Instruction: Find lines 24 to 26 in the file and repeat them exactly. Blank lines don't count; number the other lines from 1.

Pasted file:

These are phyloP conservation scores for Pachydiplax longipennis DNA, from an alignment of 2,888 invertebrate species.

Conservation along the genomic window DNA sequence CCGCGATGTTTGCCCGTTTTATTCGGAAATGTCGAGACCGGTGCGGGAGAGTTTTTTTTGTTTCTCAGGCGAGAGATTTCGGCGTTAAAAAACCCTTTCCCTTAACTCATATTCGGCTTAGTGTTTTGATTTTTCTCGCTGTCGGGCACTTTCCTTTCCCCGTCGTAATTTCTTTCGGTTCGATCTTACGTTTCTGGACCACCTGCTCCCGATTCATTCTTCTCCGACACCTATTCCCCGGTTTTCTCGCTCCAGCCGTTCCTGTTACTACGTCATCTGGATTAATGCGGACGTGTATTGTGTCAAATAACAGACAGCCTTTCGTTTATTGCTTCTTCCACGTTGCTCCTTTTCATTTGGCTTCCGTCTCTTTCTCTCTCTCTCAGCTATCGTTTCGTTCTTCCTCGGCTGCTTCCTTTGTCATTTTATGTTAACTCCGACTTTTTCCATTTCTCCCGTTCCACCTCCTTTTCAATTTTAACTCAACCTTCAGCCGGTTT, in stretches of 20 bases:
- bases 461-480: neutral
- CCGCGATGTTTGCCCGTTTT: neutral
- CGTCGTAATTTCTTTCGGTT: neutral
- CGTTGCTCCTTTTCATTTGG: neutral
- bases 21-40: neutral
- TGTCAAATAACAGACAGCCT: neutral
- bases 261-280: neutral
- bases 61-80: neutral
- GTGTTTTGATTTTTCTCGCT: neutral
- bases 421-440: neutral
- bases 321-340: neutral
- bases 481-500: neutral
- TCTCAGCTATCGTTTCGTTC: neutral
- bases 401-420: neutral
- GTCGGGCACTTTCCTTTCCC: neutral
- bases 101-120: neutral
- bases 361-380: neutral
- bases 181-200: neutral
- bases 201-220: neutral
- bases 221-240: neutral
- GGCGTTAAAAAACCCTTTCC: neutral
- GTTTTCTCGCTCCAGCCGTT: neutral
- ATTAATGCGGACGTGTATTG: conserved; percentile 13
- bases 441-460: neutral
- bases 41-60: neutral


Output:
- GTTTTCTCGCTCCAGCCGTT: neutral
- ATTAATGCGGACGTGTATTG: conserved; percentile 13
- bases 441-460: neutral